Courtesy of the National Grocers Association
The Department of Labor (DOL) finalized and released the pending rule on overtime pay for salaried workers. The rule addresses the “white collar” exemption for executive, professional, and outside sales workers under the Fair Labor Standards Act. The new rule raises the exempt salary threshold from the previous $23,660 ($455 per week) to $47,476 ($913 per week). The 100% increase will also be coupled by an automatic increase which will be tied to changes in the 40th percentile in full-time salaried wages in the lowest-wage region of the United States (currently the southeast). The automatic increases will take place every three years, not on an annual basis as previously expected. There were no changes made to the duties test.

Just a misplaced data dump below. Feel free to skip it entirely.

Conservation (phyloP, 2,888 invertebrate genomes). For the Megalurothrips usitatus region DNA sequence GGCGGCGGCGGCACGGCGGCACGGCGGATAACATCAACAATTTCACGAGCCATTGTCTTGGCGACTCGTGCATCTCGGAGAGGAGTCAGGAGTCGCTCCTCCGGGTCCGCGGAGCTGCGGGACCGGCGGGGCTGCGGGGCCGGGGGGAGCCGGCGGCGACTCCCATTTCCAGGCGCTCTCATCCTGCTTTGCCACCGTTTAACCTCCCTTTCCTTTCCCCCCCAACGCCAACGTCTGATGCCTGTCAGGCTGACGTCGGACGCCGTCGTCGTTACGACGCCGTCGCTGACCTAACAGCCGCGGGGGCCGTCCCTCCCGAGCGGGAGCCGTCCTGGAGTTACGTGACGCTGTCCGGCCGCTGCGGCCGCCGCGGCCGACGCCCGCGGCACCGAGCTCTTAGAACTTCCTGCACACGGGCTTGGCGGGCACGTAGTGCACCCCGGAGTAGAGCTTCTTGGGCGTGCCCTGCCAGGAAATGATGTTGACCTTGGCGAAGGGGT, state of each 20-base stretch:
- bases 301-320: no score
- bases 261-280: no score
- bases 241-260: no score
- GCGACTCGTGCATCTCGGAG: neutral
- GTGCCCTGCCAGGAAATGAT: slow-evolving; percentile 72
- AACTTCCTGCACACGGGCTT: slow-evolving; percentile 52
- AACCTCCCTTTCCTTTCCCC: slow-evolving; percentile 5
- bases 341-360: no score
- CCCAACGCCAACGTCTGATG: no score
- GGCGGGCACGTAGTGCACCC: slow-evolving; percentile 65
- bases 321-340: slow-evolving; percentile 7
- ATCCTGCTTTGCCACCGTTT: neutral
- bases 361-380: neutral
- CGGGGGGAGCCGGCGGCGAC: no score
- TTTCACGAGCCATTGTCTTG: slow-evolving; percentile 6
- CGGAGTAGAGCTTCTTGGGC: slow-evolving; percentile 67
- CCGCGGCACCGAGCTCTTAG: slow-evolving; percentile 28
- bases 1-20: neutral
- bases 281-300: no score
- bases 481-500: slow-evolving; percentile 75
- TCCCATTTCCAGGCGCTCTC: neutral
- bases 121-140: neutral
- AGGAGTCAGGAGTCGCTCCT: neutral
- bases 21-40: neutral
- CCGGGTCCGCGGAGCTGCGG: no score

NGA has worked tirelessly to combat the changes made to the overtime rule since the publication of the proposed rule in July of 2015. NGA submitted extensive comments on behalf of NGA members (click HERE to view NGA’s comments) and has been actively lobbying towards a legislative solution (H.R. 4773 and S. 2707, the Protecting Workplace Advancement and Opportunity Act) that would prevent the rule from going into effect. NGA also presented the concerns of the independent supermarket industry to the Office of Management and Budget Office of Information and Regulatory Affairs (OMB, OIRA) during the required rule review process. NGA has consistently advocated against the rule on the grounds that it would have significant negative effects on independent grocers, employees, and the communities they serve.